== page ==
Our Clean Energy Plan accelerated our transition away from coal as a fuel source for electricity by 15 years. We retired two coal-fired units at the Karn generating complex near Bay City in 2023 and plan to close the last three units at our Campbell generating complex near Holland in 2025.

We value the employees who’ve operated our coal-fired plants safely and productively to provide electricity for customers for so many years. As we have in the past, we are supporting the co-workers and communities affected by early plant retirements. We are finding new roles for those who want to stay, helping local leaders pursue new economic futures and fulfilling our environmental responsibilities at the sites.

There were no forced layoffs when we closed the Karn units in 2023 — nor do we expect any at Campbell. With strong support from our union partners, we’re helping Michigan continue to lead the Midwest in clean energy jobs by supporting employees’ transition from fossil fuel generation to wind and solar power plants.

Equipping a Workforce to Meet New Challenges

In 2018, we began a partnership with the Utility Workers Union of America and the Power4America (P4A) trust to develop the Renewables Specialist Apprenticeship program.

The apprenticeship program, which is accredited and takes 2.5 years to complete, is designed to develop a skilled workforce in house to support our wind and solar assets as we add clean energy to our portfolio. We also offer a Solar/Battery Technician program that allows employees to get into the field more quickly or transition to pursue a full apprenticeship.

Jon Doerr, who worked at Karn before the plant closed, recently started his apprenticeship and is eager to learn a new role as a wind technician at Cross Winds Energy Park in Michigan’s Thumb region.

That’s the job Jay Dudley does now. One of the apprentice program’s first nine graduates, Dudley helps operate and maintain our Gratiot Farms Wind Project.

Here’s more about each of their stories:

I Wondered, ‘Where Will I Be Now?’

When Jon Doerr landed a job as an environmental operator at the Karn Generating Plant – his third position at Consumers Energy – he figured he’d finally found a permanent role.

“When I got the call for Karn it was a load off my shoulders and I thought I’d retire from there,” said Doerr, a 37-year-old Saginaw native. “But a year after I got in there and got situated, they said we were shutting it down. I wondered, ‘where will I be now?’”

After the disappointment of the plant closing, Doerr applied to join the Renewable Specialist Apprentice Program. One of the first tests in the process was climbing a 300-foot wind turbine while carrying tools in under 12 minutes, then performing a variety of tasks and jobs at the top.

“I was never afraid of heights, but I was never exposed to working at heights either,” Doerr said. “I knew if I passed, I could do the job.”

Pass he did. Doerr started the first phase of apprentice training in July and is enjoying a new career path as a wind technician at Cross Winds, about a 40-minute commute from Saginaw.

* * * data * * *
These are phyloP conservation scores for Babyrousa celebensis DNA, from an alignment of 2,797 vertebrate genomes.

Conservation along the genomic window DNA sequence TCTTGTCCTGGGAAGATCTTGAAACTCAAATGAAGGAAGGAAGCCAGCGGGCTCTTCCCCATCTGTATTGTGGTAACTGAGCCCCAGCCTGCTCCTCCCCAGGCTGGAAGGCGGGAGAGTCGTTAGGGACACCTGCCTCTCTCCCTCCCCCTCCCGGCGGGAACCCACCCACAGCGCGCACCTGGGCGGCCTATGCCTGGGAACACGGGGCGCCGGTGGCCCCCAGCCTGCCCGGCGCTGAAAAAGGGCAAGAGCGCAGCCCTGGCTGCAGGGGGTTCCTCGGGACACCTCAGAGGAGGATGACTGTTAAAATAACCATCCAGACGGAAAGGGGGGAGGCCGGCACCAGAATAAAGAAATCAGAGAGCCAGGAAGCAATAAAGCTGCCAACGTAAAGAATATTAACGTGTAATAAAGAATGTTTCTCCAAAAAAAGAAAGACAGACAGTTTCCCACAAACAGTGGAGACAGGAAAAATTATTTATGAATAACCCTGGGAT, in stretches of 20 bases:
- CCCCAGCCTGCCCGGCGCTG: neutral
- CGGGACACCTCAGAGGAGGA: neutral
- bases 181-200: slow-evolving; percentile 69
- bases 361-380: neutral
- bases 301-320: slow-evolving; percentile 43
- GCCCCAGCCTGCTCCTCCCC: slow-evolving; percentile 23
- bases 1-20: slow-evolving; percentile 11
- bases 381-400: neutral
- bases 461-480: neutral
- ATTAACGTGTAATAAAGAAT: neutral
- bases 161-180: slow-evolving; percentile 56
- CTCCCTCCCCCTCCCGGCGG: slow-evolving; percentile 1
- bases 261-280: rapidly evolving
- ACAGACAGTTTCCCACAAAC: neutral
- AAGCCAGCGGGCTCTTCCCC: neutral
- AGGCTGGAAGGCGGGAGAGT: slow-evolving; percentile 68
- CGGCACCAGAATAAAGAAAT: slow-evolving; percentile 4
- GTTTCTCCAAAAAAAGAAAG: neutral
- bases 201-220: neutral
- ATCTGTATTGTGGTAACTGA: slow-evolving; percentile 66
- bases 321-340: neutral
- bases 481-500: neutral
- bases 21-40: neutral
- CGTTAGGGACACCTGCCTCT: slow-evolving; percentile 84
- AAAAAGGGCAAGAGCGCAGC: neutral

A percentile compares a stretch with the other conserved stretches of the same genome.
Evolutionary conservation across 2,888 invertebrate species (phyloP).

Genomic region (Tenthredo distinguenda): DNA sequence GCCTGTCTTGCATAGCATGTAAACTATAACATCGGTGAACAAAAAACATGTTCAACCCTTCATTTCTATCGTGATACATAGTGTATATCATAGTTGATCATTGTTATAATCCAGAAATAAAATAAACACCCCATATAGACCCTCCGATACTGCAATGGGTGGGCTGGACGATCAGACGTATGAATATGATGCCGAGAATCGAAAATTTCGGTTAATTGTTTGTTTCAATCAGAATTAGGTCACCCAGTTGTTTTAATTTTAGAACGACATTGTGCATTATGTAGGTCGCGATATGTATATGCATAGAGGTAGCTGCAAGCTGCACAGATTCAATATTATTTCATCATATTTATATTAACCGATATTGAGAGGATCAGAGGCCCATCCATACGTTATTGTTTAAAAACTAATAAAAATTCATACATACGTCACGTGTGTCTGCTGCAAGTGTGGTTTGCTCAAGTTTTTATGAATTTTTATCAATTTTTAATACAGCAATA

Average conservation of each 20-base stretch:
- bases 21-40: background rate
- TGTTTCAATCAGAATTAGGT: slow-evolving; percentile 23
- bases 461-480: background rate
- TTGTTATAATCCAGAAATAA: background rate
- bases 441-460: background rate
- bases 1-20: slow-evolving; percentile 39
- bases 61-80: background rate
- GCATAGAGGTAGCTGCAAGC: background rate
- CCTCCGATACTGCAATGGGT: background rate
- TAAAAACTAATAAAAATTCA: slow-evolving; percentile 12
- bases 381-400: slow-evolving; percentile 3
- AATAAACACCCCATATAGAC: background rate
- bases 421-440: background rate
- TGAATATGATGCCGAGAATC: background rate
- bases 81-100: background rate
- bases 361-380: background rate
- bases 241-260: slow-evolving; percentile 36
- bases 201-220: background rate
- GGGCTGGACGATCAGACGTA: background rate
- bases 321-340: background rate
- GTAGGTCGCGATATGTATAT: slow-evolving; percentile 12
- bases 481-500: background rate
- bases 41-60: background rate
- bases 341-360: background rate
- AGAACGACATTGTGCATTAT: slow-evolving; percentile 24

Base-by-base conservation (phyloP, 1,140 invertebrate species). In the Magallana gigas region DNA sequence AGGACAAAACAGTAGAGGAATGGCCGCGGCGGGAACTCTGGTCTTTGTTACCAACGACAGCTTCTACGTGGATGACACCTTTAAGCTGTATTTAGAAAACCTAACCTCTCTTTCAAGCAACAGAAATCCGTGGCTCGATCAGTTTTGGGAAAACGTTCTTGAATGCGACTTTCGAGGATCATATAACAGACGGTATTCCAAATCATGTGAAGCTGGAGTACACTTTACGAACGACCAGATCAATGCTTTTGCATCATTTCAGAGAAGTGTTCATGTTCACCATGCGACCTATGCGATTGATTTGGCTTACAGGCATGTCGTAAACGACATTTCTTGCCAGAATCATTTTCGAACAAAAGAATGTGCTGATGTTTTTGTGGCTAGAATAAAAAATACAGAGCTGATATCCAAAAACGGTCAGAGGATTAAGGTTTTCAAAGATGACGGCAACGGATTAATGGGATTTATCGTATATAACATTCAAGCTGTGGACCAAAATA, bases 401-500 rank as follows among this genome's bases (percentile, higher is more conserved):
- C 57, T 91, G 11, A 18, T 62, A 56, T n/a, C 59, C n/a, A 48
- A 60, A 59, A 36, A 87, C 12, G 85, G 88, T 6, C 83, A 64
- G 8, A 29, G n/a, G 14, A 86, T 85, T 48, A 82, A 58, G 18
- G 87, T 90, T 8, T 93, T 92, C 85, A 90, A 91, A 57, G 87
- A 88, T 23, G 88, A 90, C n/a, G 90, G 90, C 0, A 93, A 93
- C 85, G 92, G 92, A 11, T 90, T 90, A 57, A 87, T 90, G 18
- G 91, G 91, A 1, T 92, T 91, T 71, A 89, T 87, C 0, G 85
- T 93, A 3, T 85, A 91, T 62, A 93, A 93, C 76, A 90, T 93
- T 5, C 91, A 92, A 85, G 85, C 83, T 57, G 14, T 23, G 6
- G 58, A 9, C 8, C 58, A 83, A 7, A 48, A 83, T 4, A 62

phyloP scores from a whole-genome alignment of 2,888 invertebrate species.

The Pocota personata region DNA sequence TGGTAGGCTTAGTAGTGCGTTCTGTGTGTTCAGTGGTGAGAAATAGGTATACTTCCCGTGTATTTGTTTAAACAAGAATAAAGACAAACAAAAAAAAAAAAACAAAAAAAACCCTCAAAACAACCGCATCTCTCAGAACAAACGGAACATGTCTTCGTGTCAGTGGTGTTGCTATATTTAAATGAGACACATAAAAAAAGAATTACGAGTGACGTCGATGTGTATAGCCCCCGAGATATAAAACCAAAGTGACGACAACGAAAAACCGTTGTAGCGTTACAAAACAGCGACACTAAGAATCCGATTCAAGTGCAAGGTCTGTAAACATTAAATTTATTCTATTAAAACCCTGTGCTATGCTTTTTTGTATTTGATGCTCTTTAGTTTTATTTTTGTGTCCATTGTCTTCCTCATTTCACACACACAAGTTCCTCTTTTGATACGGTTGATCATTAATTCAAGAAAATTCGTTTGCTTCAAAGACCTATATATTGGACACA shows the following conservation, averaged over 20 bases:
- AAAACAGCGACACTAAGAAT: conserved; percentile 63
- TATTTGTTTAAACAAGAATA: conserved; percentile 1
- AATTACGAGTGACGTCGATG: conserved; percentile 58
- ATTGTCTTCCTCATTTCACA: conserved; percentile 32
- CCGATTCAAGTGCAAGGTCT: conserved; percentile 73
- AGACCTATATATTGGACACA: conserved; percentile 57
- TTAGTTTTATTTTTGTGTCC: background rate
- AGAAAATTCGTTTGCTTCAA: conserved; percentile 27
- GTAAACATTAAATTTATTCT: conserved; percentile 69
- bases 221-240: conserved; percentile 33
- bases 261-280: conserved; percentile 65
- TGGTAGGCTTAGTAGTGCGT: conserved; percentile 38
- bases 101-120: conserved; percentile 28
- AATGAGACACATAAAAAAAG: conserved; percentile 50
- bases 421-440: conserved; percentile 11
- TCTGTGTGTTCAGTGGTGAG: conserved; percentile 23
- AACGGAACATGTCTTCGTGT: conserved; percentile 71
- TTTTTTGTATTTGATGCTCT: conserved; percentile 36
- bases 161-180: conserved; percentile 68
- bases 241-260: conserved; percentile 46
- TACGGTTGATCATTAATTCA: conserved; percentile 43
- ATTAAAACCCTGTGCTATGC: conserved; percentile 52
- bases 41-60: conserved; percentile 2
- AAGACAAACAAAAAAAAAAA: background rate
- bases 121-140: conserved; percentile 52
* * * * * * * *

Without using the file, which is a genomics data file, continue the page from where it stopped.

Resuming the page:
Best of all, Doerr has the stable job he wanted to help support his wife, Amanda, and the couple’s two young children.

“I don’t see me leaving this any time soon,” Doerr said. “I don’t even look at job lists. I’m content. I’m close enough to home and doing something I like to do.”

Turning Wrenches High in the Sky

Jay Dudley was fulfilled in his job as a mechanic at the White Pigeon Compressor Station, which helps safely transport natural gas through our vast delivery system to homes and businesses throughout the state.

But Dudley also felt something missing: Family.

White Pigeon, one of eight compressor stations in our system, is in St. Joseph County near the Indiana border. That’s a long way from the Lansing area, where Dudley grew up, or his wife Krista’s native Grand Rapids.

Thus, Dudley jumped at the opportunity to enter the Renewable Specialist Apprentice Program and become a wind technician at the Gratiot Farms Wind Park near Alma.

“There wasn’t a huge learning curve,” Dudley, 33, said. “We are still turning wrenches. We do more electrical work on wind turbines than a compressor station. But you’re still working with your hands and the apprenticeship program gives you the tools to be successful.”

His daily work on wind turbines may not be dramatically different, but Dudley knows he’s on the front lines of a sweeping change from coal to renewables.

“It’s a big transition,” he said. “Fossil generation has been around for years and renewables are still in their infancy. Many of our processes and procedures were based off fossil. Our group has done an amazing job developing processes and procedures that make more sense for wind and solar.”

And when the work week ends, Dudley, his wife and their three children have a much shorter trip to see familiar faces.

“My kids see their grandparents and cousins more often, it’s definitely helped,” Dudley said. “It’s hard being so far away. Now we’re only an hour away and we’ve been able to have the relationships with we’ve always wanted.”